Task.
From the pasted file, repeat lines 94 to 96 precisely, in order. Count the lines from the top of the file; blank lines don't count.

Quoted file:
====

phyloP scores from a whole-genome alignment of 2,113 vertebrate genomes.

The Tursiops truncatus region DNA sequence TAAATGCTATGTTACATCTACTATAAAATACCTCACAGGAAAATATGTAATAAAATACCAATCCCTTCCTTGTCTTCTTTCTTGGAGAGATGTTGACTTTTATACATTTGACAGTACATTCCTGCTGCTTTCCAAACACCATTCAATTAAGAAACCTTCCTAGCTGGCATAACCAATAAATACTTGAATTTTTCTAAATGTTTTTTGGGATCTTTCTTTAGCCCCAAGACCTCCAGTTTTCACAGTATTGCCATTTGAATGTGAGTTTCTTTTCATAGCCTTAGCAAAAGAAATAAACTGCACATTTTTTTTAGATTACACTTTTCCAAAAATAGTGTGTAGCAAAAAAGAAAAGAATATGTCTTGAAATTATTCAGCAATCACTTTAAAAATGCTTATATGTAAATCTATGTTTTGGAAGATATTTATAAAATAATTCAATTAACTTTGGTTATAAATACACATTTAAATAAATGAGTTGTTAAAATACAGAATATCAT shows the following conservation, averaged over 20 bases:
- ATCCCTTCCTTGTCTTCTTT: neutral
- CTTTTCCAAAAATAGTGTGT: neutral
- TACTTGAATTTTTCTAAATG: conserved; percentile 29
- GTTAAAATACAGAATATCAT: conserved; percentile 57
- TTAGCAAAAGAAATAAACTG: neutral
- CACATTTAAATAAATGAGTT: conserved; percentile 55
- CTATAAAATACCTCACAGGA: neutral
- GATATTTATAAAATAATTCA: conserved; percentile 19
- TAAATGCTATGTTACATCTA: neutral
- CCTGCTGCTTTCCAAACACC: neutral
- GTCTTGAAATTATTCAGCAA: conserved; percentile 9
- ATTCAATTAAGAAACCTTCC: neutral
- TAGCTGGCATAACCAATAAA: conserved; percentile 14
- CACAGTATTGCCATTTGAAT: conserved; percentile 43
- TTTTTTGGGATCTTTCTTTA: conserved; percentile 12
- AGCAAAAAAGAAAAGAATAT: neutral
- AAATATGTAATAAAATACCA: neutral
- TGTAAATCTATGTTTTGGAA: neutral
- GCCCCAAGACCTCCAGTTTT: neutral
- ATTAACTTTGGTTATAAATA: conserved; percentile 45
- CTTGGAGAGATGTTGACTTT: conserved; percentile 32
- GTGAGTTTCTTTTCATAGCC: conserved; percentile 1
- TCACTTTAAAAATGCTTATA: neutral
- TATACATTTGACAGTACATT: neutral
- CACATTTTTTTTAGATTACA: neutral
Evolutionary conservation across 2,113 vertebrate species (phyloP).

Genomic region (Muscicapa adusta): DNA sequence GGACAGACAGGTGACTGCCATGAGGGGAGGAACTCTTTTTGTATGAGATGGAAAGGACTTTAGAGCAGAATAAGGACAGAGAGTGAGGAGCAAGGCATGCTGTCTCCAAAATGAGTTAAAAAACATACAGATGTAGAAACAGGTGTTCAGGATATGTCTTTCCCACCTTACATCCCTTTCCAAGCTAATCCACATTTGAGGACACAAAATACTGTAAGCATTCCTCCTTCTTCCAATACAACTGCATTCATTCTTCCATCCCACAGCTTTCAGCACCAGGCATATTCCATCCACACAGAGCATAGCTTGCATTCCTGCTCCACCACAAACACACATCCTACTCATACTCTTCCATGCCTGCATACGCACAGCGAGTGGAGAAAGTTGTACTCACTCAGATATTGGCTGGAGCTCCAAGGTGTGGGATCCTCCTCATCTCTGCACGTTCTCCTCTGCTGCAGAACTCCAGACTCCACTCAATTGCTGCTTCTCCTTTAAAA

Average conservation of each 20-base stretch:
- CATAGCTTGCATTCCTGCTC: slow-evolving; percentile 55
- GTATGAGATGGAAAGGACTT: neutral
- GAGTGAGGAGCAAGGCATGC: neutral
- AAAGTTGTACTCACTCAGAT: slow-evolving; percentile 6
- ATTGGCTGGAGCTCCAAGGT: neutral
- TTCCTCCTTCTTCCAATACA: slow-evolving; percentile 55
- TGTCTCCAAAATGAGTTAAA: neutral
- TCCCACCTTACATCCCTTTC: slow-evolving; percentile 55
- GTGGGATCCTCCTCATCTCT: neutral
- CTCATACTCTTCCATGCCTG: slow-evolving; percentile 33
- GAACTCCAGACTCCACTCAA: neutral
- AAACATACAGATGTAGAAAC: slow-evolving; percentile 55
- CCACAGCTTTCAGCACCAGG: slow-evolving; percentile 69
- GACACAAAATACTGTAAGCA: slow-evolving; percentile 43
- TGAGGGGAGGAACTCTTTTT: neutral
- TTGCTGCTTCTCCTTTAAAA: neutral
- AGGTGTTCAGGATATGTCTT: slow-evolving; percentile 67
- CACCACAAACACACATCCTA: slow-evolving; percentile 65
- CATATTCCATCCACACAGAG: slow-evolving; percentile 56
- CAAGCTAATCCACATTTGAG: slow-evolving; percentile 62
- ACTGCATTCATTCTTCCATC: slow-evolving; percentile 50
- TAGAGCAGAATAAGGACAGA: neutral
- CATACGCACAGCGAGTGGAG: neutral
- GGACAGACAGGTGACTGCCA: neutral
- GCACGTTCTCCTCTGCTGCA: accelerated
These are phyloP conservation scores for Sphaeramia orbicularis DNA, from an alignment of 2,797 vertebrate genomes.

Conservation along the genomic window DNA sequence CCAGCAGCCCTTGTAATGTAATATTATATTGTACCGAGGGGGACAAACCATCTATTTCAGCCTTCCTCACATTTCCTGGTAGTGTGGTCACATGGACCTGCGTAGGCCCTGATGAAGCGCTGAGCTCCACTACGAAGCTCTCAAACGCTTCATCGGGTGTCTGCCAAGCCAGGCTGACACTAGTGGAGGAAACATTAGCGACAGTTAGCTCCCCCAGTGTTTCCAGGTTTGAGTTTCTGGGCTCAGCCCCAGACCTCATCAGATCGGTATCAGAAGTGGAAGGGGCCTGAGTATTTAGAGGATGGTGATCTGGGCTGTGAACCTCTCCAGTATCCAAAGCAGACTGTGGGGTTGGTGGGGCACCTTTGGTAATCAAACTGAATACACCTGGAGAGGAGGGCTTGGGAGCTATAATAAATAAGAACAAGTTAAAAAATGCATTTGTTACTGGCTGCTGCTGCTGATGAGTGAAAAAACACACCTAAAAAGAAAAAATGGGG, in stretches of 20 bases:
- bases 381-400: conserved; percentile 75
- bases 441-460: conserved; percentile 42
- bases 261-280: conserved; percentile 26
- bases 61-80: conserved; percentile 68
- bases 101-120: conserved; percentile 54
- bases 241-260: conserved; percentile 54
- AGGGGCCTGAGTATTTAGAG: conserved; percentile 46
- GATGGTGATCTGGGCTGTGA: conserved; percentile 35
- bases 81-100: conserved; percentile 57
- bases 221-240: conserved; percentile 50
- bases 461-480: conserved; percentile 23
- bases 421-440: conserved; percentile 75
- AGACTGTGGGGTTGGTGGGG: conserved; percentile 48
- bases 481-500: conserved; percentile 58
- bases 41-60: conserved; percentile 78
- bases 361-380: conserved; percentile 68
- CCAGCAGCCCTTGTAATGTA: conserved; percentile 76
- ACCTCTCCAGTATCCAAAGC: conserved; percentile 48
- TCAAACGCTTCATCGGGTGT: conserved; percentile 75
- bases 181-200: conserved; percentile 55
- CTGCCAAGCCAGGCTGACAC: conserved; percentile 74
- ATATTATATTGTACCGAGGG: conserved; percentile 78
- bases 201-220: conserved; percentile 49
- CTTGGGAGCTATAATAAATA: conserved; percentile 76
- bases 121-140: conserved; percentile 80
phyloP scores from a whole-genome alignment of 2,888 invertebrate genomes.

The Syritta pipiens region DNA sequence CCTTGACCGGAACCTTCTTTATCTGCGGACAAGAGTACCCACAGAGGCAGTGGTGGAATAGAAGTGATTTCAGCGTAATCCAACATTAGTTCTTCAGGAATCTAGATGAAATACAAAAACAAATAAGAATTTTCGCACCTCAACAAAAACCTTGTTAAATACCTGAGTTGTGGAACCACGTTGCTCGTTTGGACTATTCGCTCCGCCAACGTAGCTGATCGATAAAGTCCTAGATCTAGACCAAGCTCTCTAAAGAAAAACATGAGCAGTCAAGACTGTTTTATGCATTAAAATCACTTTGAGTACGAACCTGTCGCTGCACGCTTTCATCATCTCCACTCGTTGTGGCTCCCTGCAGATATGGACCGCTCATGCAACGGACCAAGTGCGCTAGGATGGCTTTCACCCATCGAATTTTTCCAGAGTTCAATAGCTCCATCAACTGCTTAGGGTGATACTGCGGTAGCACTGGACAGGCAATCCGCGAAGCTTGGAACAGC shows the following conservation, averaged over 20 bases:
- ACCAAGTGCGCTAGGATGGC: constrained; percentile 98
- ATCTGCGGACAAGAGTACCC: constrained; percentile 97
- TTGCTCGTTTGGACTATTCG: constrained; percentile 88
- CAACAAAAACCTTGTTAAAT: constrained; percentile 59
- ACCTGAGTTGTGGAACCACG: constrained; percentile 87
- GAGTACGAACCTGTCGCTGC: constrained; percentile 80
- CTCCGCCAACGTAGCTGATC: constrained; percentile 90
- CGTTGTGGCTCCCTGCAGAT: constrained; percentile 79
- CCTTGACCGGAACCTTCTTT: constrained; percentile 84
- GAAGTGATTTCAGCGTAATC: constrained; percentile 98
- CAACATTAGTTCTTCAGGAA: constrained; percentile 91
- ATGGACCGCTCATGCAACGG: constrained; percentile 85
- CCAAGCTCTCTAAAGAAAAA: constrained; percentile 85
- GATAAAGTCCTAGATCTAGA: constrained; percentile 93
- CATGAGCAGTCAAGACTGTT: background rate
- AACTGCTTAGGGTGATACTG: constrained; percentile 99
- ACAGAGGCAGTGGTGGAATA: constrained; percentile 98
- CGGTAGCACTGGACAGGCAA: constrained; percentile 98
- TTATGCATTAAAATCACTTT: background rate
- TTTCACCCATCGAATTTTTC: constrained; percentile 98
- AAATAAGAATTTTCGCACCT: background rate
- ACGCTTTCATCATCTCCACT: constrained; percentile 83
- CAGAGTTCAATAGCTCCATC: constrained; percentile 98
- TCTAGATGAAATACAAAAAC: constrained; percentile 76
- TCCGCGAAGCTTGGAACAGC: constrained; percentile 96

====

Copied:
- GAAGTGATTTCAGCGTAATC: constrained; percentile 98
- CAACATTAGTTCTTCAGGAA: constrained; percentile 91
- ATGGACCGCTCATGCAACGG: constrained; percentile 85